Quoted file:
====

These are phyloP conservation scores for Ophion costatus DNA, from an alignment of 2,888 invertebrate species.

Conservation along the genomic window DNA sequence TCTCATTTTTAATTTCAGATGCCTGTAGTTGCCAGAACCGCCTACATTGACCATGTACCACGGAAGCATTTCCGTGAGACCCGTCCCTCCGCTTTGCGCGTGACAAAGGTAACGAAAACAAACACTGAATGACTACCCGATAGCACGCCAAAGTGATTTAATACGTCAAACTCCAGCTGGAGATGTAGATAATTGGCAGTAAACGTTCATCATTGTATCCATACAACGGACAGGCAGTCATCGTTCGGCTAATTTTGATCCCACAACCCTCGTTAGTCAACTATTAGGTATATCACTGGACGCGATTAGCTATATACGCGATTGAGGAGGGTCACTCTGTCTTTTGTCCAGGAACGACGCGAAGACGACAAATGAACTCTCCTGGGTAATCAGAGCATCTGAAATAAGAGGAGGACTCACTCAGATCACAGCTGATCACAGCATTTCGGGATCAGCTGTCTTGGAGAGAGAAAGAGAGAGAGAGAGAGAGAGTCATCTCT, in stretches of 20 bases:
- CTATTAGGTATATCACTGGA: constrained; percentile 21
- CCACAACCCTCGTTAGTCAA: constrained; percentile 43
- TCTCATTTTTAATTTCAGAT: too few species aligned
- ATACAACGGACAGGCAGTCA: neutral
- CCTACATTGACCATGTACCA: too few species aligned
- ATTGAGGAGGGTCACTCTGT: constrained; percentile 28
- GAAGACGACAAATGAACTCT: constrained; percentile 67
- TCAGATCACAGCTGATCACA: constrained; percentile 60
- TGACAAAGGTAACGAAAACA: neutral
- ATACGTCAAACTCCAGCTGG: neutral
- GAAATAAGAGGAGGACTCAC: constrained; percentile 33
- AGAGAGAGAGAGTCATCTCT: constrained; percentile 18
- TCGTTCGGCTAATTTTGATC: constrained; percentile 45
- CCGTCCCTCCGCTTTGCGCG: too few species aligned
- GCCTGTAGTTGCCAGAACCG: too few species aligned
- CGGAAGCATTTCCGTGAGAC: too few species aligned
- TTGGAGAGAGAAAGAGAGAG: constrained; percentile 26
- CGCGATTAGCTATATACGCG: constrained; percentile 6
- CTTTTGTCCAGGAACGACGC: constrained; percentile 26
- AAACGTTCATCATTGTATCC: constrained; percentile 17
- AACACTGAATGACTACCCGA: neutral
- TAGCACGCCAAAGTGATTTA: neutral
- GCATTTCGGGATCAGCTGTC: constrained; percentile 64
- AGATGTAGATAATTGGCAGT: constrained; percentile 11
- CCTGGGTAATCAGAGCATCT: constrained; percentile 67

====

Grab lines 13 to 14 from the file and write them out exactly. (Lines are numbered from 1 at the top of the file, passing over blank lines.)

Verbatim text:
- GAAATAAGAGGAGGACTCAC: constrained; percentile 33
- AGAGAGAGAGAGTCATCTCT: constrained; percentile 18